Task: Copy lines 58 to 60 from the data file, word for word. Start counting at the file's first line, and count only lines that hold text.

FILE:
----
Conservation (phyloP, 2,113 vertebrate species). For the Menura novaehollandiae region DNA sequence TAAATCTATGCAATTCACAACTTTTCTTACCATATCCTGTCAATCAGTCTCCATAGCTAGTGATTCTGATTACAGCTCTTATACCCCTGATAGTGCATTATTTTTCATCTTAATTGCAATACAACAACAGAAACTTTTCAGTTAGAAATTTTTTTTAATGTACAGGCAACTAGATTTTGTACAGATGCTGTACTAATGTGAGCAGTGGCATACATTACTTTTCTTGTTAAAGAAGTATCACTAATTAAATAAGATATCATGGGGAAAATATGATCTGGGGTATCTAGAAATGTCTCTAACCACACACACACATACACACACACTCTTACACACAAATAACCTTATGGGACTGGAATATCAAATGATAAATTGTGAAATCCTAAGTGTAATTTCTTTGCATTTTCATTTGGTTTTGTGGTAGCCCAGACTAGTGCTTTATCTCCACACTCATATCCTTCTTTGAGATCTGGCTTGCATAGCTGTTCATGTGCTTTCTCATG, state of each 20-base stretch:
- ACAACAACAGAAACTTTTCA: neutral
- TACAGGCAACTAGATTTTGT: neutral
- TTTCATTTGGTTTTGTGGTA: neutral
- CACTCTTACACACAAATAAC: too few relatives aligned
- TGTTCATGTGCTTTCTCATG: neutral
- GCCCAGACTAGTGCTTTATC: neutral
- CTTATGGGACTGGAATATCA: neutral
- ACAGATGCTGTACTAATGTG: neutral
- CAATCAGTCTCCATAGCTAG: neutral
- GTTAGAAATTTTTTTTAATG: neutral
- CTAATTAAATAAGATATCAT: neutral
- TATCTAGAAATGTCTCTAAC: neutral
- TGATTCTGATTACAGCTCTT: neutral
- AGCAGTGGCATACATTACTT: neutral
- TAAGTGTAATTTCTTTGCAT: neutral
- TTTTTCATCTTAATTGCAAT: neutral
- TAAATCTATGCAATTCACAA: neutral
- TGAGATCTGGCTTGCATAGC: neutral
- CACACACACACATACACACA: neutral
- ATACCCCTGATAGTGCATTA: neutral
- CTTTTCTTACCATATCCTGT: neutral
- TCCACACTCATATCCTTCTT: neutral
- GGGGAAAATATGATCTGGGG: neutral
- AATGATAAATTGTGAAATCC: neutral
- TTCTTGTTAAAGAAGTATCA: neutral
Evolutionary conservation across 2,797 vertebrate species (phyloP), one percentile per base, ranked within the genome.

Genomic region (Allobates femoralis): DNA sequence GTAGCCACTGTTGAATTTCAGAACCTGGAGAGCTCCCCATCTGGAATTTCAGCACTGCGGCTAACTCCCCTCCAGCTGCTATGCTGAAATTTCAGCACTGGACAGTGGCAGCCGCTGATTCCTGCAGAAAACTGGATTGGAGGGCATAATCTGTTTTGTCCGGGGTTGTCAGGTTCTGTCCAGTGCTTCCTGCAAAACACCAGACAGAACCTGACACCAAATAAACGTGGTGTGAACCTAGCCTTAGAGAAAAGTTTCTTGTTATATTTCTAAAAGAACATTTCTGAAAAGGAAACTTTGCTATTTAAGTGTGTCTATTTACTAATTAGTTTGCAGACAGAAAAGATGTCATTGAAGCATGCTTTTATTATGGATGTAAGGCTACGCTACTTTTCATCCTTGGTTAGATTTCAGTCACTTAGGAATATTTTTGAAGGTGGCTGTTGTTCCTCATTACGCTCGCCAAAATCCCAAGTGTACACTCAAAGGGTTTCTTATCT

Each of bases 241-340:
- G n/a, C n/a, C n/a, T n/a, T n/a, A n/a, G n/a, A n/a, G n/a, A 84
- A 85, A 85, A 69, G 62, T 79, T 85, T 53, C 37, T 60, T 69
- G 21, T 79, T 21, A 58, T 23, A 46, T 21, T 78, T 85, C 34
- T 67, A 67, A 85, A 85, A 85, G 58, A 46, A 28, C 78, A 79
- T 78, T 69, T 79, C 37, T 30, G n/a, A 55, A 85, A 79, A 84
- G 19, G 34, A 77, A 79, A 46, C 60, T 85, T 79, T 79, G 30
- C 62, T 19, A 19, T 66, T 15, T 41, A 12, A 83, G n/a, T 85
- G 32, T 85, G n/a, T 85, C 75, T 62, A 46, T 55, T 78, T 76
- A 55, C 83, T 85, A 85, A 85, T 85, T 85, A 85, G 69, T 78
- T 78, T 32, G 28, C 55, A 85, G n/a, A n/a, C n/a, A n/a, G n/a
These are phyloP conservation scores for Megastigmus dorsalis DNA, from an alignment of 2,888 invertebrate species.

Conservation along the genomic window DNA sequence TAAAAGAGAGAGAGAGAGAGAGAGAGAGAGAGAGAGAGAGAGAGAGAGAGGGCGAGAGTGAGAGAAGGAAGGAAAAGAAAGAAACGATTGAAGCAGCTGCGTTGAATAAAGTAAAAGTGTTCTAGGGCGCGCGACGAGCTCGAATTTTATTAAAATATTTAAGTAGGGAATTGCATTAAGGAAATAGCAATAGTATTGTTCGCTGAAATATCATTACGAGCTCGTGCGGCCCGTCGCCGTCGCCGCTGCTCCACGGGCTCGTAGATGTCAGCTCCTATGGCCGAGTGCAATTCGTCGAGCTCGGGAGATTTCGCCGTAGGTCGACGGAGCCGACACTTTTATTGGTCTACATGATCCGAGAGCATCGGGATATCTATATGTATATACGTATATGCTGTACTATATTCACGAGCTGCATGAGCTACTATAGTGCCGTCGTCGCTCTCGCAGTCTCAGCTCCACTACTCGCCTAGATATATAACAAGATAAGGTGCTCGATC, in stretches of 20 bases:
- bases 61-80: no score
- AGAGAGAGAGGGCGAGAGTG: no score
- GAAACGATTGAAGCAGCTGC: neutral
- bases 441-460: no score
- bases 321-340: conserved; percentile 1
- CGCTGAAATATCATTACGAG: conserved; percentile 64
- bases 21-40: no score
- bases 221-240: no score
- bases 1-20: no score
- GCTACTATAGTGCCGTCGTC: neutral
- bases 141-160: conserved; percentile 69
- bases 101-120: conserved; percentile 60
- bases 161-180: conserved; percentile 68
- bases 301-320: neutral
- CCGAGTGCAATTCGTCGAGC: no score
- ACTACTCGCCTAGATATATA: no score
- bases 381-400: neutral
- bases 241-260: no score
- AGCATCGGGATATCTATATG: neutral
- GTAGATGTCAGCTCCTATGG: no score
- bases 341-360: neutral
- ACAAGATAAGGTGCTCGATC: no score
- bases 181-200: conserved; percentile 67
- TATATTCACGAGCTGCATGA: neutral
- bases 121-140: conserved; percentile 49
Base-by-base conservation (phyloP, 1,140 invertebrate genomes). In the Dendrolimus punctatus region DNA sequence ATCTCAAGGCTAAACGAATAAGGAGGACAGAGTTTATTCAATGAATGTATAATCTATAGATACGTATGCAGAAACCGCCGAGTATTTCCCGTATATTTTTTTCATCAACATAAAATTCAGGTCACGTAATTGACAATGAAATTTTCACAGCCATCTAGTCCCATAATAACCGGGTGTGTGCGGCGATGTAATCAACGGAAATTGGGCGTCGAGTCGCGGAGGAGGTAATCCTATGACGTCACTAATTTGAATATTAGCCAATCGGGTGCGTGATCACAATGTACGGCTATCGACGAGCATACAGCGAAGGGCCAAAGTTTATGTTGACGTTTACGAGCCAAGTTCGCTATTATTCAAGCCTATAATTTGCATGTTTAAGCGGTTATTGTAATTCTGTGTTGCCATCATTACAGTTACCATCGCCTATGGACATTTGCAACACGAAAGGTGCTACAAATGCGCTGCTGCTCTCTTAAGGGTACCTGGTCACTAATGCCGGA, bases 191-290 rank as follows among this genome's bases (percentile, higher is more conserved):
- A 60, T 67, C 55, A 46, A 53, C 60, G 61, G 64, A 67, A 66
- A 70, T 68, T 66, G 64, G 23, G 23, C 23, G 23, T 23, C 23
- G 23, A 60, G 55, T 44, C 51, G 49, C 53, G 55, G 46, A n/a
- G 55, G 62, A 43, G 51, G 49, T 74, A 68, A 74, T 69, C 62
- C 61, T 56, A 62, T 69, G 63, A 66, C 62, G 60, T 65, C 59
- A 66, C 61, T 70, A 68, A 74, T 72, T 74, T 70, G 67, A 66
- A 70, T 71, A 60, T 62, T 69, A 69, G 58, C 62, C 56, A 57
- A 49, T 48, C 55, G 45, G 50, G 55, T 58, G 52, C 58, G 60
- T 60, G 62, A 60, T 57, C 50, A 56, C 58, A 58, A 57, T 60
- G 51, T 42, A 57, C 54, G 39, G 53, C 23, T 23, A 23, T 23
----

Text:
- bases 381-400: neutral
- bases 241-260: no score
- AGCATCGGGATATCTATATG: neutral